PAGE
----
Every now and again I work somewhere nice #green #greenasfuck
This photo was taken over 20 years ago by Todd Robertson during a KKK rally in northeast Georgia. One of the boys approached a black state trooper, who was holding his riot shield on the ground. Seeing his reflection, the boy reached for the shield, and Robertson snapped the photo.
I think the officer’s expression says it all. This child standing before him is being taught how to hate even though he doesn’t understand it. He probably doesn’t understand the difference between this and Halloween.
If any post on my blog gets really big, I hope it’s this one.
@joerogan Good Googly Moogly i got chills, love you man
Be The Hero of Your Own Movie
Seen today, Jaeger’s photographs elicit an unsettling sense of both dismay and dread: dismay at the sheer scale of the tribal, nationalist madness that, not so long ago, convulsed a “civilized” nation of millions; and dread at the horrors that, we know, such madness would soon unleash. (Via.)
We do not usually give so much space to the work of men we admire so little. So began a remarkable editor’s note to LIFE’s readers in an April 1970 issue of the magazine, introducing a photographer named Hugo Jaeger – a man who, LIFE pointed out, “was a fascist before the Nazi party was formed.”
In that issue, LIFE published a series of startling color pictures that Jaeger made in the late 1930s and 1940s, when he enjoyed unprecedented access to the Third Reich’s upper echelon, traveling with and chronicling Adolf Hitler and his Nazi cohorts at massive rallies, military parades and, frequently, in quieter, private moments. Jaeger’s photos were, it turned out, so attuned to the Führer’s vision of what a so-called Thousand Year Reich might look and feel like that Hitler reportedly declared, upon first seeing the kind of work Jaeger was doing: “The future belongs to color photography.”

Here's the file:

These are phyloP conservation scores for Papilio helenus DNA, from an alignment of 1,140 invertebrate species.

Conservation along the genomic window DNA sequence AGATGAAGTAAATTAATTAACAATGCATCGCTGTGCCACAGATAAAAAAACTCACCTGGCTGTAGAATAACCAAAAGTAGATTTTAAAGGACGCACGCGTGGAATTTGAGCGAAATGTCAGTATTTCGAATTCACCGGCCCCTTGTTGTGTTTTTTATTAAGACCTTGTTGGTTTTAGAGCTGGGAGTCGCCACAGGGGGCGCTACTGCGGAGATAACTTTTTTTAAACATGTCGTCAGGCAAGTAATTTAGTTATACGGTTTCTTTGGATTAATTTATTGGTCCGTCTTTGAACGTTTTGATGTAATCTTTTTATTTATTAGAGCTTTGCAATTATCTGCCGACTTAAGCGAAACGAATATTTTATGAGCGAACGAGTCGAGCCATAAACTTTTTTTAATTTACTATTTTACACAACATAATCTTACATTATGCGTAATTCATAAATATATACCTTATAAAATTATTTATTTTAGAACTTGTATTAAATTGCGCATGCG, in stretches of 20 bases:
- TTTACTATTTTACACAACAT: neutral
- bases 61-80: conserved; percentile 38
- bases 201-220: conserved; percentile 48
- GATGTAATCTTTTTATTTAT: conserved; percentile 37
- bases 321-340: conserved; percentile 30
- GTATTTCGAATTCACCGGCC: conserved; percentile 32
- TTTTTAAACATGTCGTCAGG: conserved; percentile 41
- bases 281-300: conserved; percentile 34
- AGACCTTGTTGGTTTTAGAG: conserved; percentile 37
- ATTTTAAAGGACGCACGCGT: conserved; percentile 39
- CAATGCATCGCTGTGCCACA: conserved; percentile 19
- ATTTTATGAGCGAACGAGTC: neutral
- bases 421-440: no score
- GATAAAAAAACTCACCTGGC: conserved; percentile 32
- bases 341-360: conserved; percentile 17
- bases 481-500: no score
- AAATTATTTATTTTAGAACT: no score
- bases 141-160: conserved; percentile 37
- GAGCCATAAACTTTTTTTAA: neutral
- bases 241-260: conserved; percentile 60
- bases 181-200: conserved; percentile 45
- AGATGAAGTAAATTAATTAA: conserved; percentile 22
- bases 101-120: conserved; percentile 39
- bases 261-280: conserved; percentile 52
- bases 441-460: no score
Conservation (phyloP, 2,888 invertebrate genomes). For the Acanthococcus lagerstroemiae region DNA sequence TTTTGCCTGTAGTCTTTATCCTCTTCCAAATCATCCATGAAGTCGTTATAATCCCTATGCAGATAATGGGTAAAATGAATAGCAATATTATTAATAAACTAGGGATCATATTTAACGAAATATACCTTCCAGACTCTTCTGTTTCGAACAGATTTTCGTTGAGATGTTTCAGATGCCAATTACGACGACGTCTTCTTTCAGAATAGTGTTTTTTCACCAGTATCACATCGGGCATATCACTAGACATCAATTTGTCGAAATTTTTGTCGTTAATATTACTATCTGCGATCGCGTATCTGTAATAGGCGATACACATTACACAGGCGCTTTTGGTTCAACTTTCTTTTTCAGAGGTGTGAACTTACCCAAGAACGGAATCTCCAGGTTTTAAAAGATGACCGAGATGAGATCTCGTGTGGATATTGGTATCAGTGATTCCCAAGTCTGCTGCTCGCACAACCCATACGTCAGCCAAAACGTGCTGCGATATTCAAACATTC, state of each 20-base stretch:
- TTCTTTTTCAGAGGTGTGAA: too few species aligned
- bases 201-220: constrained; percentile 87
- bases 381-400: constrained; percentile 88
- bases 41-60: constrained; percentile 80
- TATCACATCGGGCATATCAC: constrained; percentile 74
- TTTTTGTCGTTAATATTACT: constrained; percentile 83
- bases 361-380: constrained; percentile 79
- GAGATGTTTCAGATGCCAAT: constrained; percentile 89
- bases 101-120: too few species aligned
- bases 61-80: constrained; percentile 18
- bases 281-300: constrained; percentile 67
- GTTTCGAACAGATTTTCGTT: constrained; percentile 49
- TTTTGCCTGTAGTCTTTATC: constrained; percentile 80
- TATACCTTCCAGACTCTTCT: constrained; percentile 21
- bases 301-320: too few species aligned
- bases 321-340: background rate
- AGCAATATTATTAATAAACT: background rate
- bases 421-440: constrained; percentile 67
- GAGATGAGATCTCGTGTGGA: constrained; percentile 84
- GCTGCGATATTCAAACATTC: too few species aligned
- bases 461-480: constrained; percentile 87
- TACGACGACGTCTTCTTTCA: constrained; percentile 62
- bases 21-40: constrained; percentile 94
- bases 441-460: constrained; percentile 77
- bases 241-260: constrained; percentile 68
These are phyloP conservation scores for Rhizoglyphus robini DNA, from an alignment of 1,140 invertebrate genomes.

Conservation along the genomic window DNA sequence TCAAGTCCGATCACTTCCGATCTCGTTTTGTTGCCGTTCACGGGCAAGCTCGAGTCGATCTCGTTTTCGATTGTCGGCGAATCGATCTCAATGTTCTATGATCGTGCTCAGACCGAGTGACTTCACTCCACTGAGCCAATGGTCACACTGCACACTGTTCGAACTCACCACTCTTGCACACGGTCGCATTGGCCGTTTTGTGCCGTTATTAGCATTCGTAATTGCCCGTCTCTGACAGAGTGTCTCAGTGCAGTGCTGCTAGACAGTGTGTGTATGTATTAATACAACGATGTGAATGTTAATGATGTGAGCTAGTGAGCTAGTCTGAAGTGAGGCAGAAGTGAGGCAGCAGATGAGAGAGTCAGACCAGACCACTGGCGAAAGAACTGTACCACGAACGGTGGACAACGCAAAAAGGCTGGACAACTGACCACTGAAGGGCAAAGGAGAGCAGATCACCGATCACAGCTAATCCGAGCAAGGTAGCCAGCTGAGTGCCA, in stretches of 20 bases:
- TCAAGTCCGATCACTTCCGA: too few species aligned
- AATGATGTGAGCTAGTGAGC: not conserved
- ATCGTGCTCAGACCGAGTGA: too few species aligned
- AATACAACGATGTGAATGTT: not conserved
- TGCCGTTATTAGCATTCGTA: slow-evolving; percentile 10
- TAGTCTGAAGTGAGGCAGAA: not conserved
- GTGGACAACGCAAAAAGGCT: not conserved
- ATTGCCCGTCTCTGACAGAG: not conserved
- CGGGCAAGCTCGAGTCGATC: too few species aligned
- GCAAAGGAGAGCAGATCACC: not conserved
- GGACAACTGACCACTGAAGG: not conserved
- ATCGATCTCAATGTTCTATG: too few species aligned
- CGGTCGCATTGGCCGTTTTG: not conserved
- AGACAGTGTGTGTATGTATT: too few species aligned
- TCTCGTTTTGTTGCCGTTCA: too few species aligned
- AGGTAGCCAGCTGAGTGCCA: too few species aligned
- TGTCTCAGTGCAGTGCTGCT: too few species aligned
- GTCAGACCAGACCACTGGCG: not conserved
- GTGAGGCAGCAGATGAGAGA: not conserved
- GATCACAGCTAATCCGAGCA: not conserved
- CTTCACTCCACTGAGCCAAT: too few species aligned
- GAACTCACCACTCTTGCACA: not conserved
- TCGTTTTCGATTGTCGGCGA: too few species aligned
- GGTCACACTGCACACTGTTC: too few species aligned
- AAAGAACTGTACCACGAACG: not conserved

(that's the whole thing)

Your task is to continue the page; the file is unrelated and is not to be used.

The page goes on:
The story of how LIFE came to own Jaeger’s collection of roughly 2,000 color photographs — an archive comprising a vast, insider’s portrait of the Reich — is an extraordinary and little-known tale of intrigue from the post-war years.
According to Jaeger’s own account of the creation, preservation and, ultimately, the sale of his photos, the espionage-thriller aspect of the tale began in 1945, when he found himself face to face with half a dozen American soldiers in a small town west of Munich, as Allied troops were making their final push across Germany at war’s end. This very scenario had, for years, been Jaeger’s enduring nightmare: he knew, after all, that he would be arrested — or worse — if the conquering Americans discovered his trove of pictures and his close, personal connection to Hitler.